Grading Medical Students (and More on Grade Inflation)

by Harry on December 5, 2008

The UW School of Medicine and Public Health has just adopted a new grading policy; for first year students it has gotten rid of public letter grades, replacing them with a Satisfactory/Unsatisfactory division. You can read a bit about it here. In fact, the students do get assigned letter grades, but these do not appear on their transcript. The Wisconsin Association of Scholars asked me to participate in an event at the School this week, where we would simultaneously discuss the new policy (the Dean of the School was on the panel) and launch Grade Inflation: Academic Standards in Higher Education edited by my colleague Lester Hunt, who also spoke (adapting part of his really excellent summary afterword to the book). I adapted a bit of my chapter for the book in my talk (it also overlaps with this post announcing the book—the repetition isn’t too extensive though), but also said what I think about the new policy. I thought I’d post the talk partly because the panel was not so well attended, largely because it was one of those suddenly very cold Wisconsin evenings (my father-in-law, fresh from Iraq, did attend, but slept right through my talk!). The text is below the fold. I should add that my sense is that the W.A.S. set up the event partly because some people were very skeptical about the policy; I think that once people had heard the Dean all were convinced that it was sensible.

First some autobiography. When Lester invited me to speak at the conference from which the book emerged I was convinced that grade inflation was real, and that it was a problem. I admit that I still think it is real, but I’m afraid that now I’ve looked at the evidence, I feel that my belief, while genuine, doesn’t really have much of a basis in the evidence. I have also come to doubt that, even if it is real, it is much of a problem. I’ll talk a bit about the paltriness of the evidence, then explain why I don’t think its much of a problem. This is because, given the proper purposes of grading, it doesn’t matter much if grades inflate. Having talked about the purposes of grading I’ll explain why, in the light of those purposes, I think the new grading policy of the School of Medicine and Public Health seems sensible to me.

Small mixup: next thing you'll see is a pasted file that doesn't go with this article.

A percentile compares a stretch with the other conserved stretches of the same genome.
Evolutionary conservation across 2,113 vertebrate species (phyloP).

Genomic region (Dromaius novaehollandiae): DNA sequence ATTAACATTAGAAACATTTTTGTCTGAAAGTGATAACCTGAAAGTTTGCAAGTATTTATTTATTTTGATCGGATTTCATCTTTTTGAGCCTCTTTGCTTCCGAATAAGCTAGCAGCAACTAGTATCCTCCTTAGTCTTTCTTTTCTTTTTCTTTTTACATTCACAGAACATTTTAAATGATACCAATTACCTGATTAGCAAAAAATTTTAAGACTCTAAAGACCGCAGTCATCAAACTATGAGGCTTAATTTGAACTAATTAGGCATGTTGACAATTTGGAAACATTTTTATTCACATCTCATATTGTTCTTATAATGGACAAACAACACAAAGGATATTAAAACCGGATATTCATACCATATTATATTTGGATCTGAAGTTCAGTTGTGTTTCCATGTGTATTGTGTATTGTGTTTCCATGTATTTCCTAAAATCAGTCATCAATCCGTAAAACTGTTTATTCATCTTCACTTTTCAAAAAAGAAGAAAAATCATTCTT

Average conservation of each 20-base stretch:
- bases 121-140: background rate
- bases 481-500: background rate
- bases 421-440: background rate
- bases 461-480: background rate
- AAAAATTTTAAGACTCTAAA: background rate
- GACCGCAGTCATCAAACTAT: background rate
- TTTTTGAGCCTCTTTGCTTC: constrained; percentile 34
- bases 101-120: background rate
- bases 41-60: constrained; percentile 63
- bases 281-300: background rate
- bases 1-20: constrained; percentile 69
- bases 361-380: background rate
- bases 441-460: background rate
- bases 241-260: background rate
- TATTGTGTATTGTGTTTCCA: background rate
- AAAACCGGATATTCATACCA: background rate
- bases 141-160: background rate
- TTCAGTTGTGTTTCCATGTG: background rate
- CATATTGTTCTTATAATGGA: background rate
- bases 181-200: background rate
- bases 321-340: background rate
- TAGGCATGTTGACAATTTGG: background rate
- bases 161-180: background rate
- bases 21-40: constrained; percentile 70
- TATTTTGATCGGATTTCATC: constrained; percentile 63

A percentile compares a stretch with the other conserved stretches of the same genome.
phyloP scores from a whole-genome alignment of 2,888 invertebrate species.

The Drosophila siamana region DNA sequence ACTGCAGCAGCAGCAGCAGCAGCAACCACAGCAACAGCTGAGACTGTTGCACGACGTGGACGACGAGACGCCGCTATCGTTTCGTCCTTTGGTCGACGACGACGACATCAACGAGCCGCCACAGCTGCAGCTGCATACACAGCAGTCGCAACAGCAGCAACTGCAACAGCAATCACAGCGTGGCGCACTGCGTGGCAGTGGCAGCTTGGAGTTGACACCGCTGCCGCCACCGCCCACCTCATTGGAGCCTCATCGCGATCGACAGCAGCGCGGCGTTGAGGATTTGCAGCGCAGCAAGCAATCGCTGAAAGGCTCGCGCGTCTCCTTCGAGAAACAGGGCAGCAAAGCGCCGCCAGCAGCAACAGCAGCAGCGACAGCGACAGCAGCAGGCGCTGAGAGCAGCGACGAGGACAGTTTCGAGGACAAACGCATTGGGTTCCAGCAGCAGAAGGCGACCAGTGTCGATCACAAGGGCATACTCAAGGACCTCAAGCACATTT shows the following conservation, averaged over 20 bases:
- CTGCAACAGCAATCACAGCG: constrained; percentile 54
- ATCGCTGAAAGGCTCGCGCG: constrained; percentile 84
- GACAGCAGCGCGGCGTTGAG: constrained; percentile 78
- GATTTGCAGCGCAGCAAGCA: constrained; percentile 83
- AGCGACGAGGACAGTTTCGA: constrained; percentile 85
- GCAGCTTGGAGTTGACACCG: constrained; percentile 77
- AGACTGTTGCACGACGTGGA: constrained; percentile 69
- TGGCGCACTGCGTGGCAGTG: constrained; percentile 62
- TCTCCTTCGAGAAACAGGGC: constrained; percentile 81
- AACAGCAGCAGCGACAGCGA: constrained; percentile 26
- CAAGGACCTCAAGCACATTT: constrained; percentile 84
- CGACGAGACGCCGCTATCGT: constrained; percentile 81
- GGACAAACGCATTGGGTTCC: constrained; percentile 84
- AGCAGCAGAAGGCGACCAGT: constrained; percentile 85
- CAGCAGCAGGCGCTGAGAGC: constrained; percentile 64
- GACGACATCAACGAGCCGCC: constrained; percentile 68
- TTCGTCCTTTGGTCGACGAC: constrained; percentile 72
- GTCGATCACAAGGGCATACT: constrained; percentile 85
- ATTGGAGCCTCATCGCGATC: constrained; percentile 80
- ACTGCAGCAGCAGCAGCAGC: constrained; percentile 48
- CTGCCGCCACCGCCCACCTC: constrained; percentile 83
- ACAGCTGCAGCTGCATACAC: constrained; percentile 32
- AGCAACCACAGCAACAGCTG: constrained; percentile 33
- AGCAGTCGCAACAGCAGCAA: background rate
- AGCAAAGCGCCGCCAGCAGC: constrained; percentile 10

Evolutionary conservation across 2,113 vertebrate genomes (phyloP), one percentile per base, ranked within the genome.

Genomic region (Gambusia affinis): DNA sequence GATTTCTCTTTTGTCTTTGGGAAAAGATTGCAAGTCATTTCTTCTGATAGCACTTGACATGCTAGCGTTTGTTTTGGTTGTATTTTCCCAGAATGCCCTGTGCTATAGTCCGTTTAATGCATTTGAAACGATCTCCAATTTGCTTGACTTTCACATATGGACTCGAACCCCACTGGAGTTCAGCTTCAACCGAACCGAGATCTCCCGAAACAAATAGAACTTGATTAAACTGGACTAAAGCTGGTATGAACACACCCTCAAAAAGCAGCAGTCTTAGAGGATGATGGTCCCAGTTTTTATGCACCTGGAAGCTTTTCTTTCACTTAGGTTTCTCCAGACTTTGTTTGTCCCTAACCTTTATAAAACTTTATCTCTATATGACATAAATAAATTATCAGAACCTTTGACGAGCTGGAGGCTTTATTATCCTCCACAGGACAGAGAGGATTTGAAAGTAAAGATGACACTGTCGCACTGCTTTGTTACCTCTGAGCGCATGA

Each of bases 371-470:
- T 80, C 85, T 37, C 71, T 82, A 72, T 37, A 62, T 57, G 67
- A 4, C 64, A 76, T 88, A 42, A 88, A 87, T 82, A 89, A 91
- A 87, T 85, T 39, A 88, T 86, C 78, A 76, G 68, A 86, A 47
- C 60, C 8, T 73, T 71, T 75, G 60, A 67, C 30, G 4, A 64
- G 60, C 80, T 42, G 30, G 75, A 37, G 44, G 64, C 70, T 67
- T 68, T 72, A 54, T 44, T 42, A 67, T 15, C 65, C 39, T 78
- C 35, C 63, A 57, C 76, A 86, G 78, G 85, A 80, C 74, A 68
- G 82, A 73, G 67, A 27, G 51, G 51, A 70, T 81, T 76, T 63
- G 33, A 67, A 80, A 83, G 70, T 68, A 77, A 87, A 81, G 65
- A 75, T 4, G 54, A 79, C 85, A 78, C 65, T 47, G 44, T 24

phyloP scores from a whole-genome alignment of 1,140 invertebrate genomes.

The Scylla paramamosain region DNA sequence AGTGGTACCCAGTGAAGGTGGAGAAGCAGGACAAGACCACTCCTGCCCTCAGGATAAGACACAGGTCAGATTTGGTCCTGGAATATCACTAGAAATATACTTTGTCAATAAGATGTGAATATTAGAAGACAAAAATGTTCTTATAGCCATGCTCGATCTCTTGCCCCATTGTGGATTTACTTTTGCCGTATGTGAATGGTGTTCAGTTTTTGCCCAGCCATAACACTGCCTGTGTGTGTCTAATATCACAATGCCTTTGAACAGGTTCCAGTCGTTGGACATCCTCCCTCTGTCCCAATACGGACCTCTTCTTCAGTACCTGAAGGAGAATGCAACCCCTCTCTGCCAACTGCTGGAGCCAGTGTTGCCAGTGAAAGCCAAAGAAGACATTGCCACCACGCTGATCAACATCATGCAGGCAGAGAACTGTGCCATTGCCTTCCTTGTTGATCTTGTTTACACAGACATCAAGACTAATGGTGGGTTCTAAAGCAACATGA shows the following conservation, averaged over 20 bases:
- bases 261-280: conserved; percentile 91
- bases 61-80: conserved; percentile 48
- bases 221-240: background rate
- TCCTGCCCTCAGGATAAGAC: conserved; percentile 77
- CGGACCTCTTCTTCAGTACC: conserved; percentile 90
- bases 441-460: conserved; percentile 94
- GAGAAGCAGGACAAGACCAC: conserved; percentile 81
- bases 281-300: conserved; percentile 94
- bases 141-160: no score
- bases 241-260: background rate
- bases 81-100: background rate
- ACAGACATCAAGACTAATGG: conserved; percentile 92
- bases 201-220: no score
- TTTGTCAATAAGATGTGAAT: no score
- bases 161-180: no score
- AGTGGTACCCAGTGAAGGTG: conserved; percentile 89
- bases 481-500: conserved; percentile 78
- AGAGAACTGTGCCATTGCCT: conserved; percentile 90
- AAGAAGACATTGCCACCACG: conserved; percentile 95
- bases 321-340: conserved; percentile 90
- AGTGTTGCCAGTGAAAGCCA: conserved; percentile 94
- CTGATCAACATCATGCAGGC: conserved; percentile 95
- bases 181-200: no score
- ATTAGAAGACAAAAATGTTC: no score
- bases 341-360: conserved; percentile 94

Now, there is no doubt that grades have increased; within many institutions the median grade is higher than it was 40 years ago, and there are also circumstantial reasons for expecting that grades would have been inflated; in particular the widespread introduction of student evaluations of teaching, scores on which we know are sensitive to the grades students receive (as well as numerous other factors irrelevant to the quality of teaching).

But, if grade inflation is supposed to be analogous with price inflation, rising grades do not, in themselves, constitute inflation. Rather, grade inflation occurs when grades rise relative to the quality of the academic performance of the students. And because we do not keep records of the quality of work students have done, we do not know whether grades have risen relative to the quality of that work. Perhaps, in any given university, the students are more talented, or harder working, or better prepared on entry, or better taught, or all four.